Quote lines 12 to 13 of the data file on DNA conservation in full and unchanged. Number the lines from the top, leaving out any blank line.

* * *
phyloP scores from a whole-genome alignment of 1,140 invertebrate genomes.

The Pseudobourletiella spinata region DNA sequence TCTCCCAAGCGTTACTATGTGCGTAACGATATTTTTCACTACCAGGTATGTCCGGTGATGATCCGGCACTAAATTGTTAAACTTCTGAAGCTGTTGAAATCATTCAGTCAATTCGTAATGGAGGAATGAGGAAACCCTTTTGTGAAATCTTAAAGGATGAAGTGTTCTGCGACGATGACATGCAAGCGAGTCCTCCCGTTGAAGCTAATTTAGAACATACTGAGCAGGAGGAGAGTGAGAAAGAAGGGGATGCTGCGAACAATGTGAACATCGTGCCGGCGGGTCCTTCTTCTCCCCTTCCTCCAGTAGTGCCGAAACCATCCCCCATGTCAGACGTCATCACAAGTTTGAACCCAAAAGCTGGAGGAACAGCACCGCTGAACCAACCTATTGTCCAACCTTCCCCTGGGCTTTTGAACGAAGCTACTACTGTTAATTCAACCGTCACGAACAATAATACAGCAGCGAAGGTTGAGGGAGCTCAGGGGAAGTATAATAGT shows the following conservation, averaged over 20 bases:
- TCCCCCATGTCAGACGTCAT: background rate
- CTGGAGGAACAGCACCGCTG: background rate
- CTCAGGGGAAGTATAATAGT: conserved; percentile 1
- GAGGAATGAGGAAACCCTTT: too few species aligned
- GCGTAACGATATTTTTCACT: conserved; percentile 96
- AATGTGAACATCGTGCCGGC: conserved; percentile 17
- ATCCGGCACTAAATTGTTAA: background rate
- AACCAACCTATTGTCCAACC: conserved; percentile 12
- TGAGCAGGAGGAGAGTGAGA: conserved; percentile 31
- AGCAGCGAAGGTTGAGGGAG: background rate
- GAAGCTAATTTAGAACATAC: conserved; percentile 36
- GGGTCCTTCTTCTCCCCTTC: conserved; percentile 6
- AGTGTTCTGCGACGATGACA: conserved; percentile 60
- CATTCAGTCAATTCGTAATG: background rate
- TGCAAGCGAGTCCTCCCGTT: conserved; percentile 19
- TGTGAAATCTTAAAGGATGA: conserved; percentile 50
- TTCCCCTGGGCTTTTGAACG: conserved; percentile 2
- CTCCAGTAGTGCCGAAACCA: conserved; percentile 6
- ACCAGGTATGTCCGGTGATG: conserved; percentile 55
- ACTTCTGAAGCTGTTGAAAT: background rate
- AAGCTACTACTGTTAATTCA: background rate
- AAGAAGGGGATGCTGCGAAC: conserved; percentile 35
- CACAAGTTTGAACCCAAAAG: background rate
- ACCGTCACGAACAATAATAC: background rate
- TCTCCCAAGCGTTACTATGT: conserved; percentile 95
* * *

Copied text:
- AGCAGCGAAGGTTGAGGGAG: background rate
- GAAGCTAATTTAGAACATAC: conserved; percentile 36